|DPM and Finance Minister Tharman Shanmugaratnam|
In his nearly 2-hour speech, he talked about plans to make the tax system more progressive and further increase subsidies for lower-income and elderly workers in order to help improve social mobility. He also disclosed measures to mitigate the tightening of foreign labour and to improve productivity.
- Personal income tax rebate – Government will extend a rebate of 30% subject to a cap of $1,500 to those below 60. Those aged 60 or above will receive a rebate of 50%.
- Government will provide an extra GST voucher on top of the permanent GST voucher for this year to help cope with cost of living.
- Health subsidies – Medifund will be increased by $1 billion to $4 billion and Eldercare to go up by a quarter million to $3 billion. Government will expand senior mobility fund to cover a much wider range of devices such as hearing aids.
- Cars with an open market value of above $50,000 will have an ARF of 180 per cent. Currently, for cars registered with COEs obtained from Mar 2008 tender exercises and onwards, ARF is 100% of OMV.
- More progressive property tax – Band for zero property tax will be widened. Property tax for high-end investment residential properties will be raised.
- Changes to CPF – Employer contribution rate will be restored fully
- Enhancements to Workfare scheme – WIS payments will be raised. Workers will receive 40% of WIS in cash as compared to 29%. Workfare will now cover workers earning up to $1,900 from $1,700 ceiling. This will benefit 480,000 workers or 30 per cent of the workforce.
- Increase in Opportunity Fund for students from less advantaged backgrounds – additional $72 million infusion. It is extended to polytechnics also.
- $300 million top-up to Edusave fund
- Spending in pre-school sector to double to $3 billion over next 5 years. More pre-schools to be set up.
- Tobacco excise duties to be raised.
- EDB will set aside $500 million for next five years to develop new frontiers in manufacturing.
- Government will introduce a land productivity grant, which will be provided to companies that intensify land use or relocate some operations to immediate region.
- Productivity incentives will be provided to further boost training. Government will also launch an SME talent programme.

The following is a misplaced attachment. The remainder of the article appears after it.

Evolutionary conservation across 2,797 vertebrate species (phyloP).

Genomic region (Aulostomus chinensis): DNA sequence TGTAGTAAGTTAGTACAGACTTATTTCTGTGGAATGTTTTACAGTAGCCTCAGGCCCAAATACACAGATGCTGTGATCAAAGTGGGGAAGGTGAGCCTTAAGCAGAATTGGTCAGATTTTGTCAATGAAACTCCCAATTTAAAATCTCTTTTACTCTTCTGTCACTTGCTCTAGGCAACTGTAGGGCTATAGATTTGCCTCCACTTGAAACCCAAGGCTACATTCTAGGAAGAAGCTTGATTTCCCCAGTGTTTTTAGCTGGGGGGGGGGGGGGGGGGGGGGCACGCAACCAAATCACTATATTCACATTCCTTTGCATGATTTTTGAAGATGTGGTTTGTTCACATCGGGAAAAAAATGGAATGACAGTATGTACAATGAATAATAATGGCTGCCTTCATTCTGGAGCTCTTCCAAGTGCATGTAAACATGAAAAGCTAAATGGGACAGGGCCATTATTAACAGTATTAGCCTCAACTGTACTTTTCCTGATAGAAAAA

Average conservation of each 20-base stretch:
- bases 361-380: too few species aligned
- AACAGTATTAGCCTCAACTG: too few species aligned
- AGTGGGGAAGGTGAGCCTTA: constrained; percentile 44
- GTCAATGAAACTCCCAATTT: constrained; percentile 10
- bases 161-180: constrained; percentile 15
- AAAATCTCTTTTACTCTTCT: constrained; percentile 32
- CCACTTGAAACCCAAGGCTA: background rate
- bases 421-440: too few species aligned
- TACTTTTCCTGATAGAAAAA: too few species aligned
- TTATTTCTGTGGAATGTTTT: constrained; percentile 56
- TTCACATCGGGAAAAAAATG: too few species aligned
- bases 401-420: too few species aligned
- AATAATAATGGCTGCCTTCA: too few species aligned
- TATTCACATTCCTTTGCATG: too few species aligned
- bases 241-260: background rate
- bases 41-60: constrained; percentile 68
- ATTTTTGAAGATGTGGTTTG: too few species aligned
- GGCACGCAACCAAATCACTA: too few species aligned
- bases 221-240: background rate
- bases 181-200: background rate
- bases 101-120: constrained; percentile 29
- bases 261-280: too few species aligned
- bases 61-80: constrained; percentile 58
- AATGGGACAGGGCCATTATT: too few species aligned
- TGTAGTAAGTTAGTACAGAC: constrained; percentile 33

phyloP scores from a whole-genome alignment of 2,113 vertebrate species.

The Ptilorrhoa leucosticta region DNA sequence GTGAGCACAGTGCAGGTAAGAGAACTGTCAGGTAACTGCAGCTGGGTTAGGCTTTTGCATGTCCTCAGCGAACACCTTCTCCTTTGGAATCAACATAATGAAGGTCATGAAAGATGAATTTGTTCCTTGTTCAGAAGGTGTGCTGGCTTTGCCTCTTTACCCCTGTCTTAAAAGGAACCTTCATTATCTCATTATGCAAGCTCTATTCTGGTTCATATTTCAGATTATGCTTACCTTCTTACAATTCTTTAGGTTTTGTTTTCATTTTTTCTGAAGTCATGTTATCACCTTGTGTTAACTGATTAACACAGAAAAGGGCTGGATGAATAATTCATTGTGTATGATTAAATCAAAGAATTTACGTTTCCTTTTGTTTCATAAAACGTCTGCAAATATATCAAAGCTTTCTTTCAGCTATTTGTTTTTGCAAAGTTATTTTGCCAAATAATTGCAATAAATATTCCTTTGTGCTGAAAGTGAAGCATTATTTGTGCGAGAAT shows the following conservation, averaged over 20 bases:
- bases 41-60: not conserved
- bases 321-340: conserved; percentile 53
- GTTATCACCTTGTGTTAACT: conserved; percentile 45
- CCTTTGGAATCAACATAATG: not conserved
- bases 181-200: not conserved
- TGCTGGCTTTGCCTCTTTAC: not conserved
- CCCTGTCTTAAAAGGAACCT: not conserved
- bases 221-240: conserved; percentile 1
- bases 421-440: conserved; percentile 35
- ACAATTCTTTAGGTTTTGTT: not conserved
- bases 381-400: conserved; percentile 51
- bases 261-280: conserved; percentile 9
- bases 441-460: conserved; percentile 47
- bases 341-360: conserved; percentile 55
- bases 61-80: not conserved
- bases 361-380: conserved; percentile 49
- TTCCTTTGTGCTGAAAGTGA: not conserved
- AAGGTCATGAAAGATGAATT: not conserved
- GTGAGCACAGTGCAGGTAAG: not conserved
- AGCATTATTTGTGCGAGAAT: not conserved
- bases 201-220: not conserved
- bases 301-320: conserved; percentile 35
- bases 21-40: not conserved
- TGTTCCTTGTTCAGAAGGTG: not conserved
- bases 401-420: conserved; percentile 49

- On road tax, commercial vehicles will get a 30 per cent rebate.
- Wage Credit Scheme for 3 years – The government will co-fund 40 per cent of wage increases to Singaporeans with gross monthly wage up to S$4,000. WCS payouts will be paid out to employers automatically and annually over three years. No application needed. The scheme will cost government $3.6 billion over 3 years.
- Foreign Workers -
- MOM will continue to tighten eligibility for Q1 pass holders.
- Minimum S Pass qualifying monthly salary will be increased from $2k to $2.2k from 1 July 2013.
- Dependency ratio ceilings will be cut. DRC in services will be cut from 45 per cent to 40 per cent.
- In construction, levy rates for less skilled Work Permit Holders in Construction Sector will increase by $150 between Jul 2013 and Jul 2015
- All foreign worker levies will be increased 2014 and 2015.
- Government will invest 30 per cent more in sports programmes over the next five years. The government will also create a fund to match investments for cultural programmes.
DPM Tharman talked extensively on the need to raise productivity. He said, “If we do not do better in raising productivity… businesses and workers will be worse off. We must help SMEs revitalize themselves.”
He said the government can and will actively support all SMEs that are willing to upgrade. The restructuring of our economy must result in a dynamic and re-engergised SME sector, he said.
He says dependency ratio ceiling cuts will be made in sectors which are behind global productivity leaders. Levies will also be increased on industries most dependent on foreign workers.
He noted that in construction and retail, Singapore’s productivity is one-fifth below HK’s.
“We will not increase levies for skilled workers. Most companies will not need to pay higher levies if they rely on skilled workers,” he said.
DPM Tharman also talked about the need to address income inequality. He notes that older Singaporeans make up 40 per cent of Singapore workers in the lower income ladder.
He said that society is facing widening income disparity. “We must take further steps to temper inequality,” he said.
More must be done to help seniors enter their retirement, he added.
He also revealed that Singapore has a huge budget surplus for fiscal year 2012, “We expected $1.3 billion but we now expect the higher surplus of $3.9 billion due to higher revenues from stamp duties.”
Also, for fiscal year 2013, he projected that government would post another surplus of $2.4 billion equivalent to 0.7 per cent of GDP. Singapore’s economic growth will likely range between 1 per cent to 3 per cent this year.
Source: TRE website